While sequencing technologies have made dramatic advances, the implementation of sequencing results into a routine clinical setting remains highly awaited. For this purpose, focused panel sequencing has major advantages as compared to research driven whole genome/exome/transcriptome analyses due to higher sensitivity and coverage. A gene panel test can be used to identify genetic alterations that are actionable by a distinct target-related drug but may also be used to identify mutations conferring drug resistance . Moreover, mutational profiling can identify patients for “off label” use of approved compounds as well as for clinical trials where a distinct somatic mutation is part of the inclusion criteria [4–6]. Regarding breast cancer it is, however, not clear whether a large sequencing panel approach beyond the known biomarkers can actually aid decision-making.
Here, we performed a retrospective analysis of advanced breast cancer patients that underwent next-generation sequencing using a panel that covers more than 600 genes (latest version 742 genes). The size of the panel with greater than 2 megabases allows reliable calculation of tumor mutational burden. The aim of our study was to determine (i) the frequency of actionable mutations per patient and (ii) to analyze whether the respective new treatment suggestions are already approved for breast or other types of cancer or available within clinical trials.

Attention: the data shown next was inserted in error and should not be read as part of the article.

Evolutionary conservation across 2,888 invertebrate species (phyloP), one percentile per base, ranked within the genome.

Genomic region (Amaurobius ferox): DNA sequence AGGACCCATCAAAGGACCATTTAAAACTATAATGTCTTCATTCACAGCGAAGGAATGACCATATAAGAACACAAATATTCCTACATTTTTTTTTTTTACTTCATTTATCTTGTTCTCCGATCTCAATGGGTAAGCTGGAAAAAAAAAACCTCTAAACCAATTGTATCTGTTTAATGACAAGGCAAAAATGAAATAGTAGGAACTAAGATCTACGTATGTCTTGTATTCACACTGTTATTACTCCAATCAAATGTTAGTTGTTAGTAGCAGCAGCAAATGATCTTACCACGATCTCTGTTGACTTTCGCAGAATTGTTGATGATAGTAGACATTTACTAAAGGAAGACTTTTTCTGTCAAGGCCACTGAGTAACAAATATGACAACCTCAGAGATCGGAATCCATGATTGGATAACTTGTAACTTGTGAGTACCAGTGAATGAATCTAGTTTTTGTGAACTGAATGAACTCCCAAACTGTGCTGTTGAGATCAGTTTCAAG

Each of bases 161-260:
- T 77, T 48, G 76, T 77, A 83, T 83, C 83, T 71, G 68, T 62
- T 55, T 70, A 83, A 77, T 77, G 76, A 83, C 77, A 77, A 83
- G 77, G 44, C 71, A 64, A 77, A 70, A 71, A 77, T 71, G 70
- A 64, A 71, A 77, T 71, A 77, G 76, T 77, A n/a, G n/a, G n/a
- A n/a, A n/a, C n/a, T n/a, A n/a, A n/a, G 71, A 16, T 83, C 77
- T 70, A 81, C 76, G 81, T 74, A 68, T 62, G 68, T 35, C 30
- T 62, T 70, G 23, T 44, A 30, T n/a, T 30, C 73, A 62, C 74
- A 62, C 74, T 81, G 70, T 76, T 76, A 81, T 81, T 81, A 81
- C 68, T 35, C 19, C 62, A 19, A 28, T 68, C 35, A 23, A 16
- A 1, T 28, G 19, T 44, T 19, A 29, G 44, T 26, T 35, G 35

A total of 52 patients were included in this study. Of those, 37 (71%) were ER/PR-positive and HER2-negative, 10 (19%) were HER2-positive and 6 (12%) were triple-negative at primary diagnosis (Table 1). Half of the patient tumors (n = 26, 50%) were classified as high grade (G3). Eleven (21%) of the patients had a primary metastatic disease. Tumor tissue for sequencing studies was collected from the primary tumor in 40 (77%) patients and from metastatic lesions in 12 (23%) patients.
Table 1: Patient characteristics (n = 52) based on primary tumor
|M1 at initial diagnosis||Yes||11||21%|
First we looked at the mutational spectrum and compared our data to what has been published so far . We detected therapeutic relevant pathogenic/likely pathogenic germline variants in 9,6% (5/52) of the patients. Genes harbouring pathogenic/likely pathogenic mutations were namely BRCA1, PALB2, TP53, MLH1 and MSH3. The most frequent somatic mutations affected the PIK3CA gene, followed by mutations in TP53 and CCND1 (Figure 1). The NGS analysis allows us to also detect copy number variation (CNV), increasing the number of detectable mutations. For example 26 patients had relevant alterations in TP53, of which 17 patients had a heterozygous deletion of TP53, 9 of them with a sequence alteration in the remaining allele. A further 9 patients had only sequence variants and no CNV affecting TP53. Without CNV analysis, 31% of patients with relevant TP53 mutations would have been diagnosed as TP53 wild type.